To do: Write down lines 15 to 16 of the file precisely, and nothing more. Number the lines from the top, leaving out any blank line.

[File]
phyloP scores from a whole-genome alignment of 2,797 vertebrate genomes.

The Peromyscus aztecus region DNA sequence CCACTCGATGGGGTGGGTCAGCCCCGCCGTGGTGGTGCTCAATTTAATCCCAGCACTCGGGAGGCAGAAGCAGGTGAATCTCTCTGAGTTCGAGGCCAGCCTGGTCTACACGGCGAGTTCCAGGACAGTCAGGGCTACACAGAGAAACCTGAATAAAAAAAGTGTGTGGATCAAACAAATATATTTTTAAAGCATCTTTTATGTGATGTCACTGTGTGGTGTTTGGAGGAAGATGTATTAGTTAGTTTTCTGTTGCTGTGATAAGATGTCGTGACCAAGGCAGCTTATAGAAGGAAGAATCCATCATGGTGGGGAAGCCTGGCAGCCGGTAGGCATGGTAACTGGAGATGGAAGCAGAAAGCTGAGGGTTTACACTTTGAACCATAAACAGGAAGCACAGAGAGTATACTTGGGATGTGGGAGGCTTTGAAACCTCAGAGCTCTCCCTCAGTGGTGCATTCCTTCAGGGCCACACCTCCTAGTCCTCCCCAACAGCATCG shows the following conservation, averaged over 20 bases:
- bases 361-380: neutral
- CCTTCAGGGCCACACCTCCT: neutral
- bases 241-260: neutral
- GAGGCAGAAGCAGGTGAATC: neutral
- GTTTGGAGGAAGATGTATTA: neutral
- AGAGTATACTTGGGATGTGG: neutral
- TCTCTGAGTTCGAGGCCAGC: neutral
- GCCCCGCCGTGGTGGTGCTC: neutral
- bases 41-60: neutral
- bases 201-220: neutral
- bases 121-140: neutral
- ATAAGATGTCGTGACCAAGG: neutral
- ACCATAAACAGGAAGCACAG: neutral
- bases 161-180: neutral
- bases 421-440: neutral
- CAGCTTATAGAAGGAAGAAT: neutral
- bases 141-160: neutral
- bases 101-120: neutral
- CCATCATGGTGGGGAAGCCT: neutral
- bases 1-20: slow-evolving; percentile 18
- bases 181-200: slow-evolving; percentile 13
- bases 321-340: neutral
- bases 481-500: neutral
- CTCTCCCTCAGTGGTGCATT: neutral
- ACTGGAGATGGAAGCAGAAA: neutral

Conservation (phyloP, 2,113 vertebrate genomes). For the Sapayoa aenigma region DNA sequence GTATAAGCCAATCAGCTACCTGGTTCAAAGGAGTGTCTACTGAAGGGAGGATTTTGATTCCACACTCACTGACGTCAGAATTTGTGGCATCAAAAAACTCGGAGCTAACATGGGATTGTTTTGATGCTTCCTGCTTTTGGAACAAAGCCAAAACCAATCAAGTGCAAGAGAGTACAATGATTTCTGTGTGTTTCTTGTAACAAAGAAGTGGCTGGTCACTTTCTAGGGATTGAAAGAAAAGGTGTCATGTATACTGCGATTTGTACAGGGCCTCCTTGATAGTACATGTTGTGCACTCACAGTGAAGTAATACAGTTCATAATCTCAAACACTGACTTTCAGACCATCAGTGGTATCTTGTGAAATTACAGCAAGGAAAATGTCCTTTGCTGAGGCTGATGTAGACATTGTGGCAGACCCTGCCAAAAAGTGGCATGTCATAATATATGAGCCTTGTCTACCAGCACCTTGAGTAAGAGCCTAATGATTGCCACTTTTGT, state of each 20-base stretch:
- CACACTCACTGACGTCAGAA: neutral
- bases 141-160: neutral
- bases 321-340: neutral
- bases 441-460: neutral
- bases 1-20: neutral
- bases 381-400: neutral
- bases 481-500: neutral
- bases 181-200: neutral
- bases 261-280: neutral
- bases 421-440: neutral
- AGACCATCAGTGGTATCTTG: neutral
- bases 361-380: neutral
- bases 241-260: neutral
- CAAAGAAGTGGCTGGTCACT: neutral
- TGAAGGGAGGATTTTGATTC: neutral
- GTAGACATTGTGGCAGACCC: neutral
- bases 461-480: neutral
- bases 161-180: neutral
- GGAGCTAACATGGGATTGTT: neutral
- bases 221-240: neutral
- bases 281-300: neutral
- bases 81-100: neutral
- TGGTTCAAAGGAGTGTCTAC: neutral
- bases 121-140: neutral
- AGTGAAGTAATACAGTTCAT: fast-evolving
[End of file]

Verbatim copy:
- ACCATAAACAGGAAGCACAG: neutral
- bases 161-180: neutral